3. Leverage analytics to become data-driven

If you want to have a good handle on your margins and truly understand the real cost to serve a customer and the lifetime value of that customer, you need good quality information across the enterprise. This starts by carefully tracking project outcomes over time and learning from your analysis.

For example, if you've completed 17 projects of the same type and, over the course of these engagements, it took an average of 75 hours to complete a project, that is what you should have been billing — not 50 hours here and 65 hours there. And if, on one project, completion time leapt to 85 hours, you should be able to figure out why it happened.

You can also implement more sophisticated analysis. For instance, you can look at who staffed your projects and compare the projects from that standpoint. Examine commonalities and differences across projects in terms of employee experience and skill set, as well as the customer's industry and geography. You can learn a great deal from analysis like this.

Then compile what you learn and use it to scope your projects accurately. This way you will no longer leave money on the table. Whether your organisation has tens of thousands of employees and thousands of projects globally or just a dozen employees and a handful of projects per year, this kind of data analysis is critical to your success.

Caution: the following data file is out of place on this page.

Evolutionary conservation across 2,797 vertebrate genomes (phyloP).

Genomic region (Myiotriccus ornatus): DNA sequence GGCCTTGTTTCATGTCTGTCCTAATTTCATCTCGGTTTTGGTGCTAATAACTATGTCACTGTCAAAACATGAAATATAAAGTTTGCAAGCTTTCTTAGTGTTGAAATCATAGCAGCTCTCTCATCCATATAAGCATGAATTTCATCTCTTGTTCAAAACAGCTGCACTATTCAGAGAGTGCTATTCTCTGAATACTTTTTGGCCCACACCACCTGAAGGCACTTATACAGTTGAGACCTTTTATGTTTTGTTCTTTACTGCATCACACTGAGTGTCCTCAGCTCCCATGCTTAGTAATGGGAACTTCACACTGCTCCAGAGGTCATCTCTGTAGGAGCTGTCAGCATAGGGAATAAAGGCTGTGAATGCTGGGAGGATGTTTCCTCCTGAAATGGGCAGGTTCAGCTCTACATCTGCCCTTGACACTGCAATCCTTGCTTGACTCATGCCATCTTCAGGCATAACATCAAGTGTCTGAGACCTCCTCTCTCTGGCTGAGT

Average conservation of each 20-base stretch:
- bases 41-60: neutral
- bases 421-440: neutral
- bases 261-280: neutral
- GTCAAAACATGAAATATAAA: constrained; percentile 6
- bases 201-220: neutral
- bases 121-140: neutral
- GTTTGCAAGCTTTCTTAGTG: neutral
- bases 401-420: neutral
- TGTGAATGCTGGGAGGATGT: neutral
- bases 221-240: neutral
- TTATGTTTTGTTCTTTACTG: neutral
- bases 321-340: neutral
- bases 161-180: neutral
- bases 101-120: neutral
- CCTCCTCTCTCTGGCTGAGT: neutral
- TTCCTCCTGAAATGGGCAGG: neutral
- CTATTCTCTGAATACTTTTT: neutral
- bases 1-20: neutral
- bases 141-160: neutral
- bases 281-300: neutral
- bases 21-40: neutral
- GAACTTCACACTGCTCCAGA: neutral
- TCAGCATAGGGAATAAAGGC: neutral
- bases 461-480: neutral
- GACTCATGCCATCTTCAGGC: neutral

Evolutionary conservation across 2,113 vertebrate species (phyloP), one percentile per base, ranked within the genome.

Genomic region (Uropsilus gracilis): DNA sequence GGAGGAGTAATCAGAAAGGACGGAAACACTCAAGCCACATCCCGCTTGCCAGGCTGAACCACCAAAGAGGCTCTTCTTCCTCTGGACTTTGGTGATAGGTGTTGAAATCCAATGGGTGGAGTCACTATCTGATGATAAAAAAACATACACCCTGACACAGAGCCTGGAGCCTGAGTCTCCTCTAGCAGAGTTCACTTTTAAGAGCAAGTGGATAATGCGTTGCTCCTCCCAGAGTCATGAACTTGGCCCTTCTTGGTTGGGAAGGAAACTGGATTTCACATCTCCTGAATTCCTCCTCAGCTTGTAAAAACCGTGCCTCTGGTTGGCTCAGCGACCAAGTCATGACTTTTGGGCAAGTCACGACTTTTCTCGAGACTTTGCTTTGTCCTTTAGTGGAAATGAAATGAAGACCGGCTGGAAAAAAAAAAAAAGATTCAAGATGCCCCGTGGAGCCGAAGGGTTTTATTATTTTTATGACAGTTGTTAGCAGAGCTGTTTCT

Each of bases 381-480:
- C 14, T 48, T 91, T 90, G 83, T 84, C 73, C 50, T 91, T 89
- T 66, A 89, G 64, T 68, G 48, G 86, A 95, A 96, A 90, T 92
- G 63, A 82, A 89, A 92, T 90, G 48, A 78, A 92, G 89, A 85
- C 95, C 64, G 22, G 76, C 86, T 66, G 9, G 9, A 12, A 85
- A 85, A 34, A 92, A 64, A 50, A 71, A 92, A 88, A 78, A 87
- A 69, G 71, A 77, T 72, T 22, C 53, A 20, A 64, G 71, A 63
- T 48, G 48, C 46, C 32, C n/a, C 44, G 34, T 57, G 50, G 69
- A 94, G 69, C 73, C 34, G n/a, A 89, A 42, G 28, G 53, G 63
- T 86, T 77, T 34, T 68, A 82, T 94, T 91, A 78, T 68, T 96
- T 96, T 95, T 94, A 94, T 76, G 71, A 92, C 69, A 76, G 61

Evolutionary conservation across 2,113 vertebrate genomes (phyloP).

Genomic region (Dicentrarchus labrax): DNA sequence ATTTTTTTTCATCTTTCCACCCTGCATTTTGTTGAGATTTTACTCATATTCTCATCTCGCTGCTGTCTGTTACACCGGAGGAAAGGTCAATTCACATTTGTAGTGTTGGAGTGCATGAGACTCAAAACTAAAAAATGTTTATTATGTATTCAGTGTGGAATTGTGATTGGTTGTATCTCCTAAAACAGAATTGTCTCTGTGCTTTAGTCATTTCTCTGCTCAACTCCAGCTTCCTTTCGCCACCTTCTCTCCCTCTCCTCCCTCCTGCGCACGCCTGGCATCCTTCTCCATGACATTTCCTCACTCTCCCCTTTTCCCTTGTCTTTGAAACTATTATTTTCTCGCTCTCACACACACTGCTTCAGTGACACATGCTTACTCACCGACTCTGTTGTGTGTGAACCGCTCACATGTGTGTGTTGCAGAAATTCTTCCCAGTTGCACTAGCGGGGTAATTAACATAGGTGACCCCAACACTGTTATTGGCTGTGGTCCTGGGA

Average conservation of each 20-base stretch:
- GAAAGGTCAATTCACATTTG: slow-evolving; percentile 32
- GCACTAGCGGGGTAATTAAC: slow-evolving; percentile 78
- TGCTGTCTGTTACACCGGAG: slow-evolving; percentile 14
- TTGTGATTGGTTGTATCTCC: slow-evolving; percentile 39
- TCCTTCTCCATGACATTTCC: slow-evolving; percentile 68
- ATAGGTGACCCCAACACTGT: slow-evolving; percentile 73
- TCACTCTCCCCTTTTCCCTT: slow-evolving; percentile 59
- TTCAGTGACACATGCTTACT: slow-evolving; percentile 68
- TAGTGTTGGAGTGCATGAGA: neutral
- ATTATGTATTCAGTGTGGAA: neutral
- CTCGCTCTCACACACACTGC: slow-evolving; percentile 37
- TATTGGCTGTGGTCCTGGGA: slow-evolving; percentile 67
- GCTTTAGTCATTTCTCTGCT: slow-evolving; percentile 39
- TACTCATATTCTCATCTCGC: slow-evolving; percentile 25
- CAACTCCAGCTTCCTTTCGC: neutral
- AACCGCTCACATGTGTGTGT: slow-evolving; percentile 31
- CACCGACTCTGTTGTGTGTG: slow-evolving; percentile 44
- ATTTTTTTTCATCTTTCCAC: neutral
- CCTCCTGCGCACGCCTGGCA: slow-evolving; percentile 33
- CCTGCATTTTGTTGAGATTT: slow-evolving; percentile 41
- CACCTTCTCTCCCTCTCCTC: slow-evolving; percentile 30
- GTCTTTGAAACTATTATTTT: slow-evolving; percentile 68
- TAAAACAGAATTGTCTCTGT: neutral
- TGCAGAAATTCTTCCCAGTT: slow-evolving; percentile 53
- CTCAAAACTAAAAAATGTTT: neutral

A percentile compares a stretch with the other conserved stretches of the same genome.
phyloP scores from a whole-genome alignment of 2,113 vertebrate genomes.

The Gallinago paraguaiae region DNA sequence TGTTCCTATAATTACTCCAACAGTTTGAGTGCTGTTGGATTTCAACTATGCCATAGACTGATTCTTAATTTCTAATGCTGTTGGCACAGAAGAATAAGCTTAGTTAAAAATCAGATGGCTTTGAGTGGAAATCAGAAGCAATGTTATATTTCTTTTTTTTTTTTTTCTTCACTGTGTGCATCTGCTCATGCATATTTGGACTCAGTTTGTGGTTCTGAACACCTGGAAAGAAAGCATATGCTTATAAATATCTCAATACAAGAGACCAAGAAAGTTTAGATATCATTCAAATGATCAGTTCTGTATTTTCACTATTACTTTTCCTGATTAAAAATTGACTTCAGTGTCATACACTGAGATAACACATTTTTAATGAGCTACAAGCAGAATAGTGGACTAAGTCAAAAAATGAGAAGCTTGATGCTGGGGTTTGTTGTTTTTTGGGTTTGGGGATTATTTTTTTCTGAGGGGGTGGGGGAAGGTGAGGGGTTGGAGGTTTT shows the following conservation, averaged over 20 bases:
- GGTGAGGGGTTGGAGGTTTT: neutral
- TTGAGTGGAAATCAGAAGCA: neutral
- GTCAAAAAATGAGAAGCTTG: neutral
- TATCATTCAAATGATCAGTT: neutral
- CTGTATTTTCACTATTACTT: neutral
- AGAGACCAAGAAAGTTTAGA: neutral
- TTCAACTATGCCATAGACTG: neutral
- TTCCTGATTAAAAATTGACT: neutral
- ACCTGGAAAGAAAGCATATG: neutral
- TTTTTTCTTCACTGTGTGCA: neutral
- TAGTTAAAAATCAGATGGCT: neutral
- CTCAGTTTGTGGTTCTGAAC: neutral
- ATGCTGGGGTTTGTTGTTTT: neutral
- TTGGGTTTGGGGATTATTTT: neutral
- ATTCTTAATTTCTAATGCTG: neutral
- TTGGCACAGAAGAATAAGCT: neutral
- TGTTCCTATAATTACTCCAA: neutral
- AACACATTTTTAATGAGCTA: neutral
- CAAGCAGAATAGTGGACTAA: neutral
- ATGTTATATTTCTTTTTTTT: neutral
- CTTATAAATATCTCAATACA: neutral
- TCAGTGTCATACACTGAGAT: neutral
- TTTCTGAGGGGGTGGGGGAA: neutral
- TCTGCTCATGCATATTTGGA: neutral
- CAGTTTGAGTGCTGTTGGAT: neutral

When it comes to project management, the search company Elastic has been able to automate a significant portion of its project process, from efficiently matching consultants to projects to accurately tracking projects. For a company that conducts business in more than 40 countries and 24 currencies, having the capability to manage projects efficiently and accurately in a singular system has been revolutionary.

Revenue leakage has been a problem since the dawn of the service industry. The good news is that companies are finally starting to appreciate the magnitude of the problem and putting plans in place to fix it. Indeed, patching revenue leaks can be a competitive advantage because it enables you to turn death by a thousand cuts into success by a thousand small wins.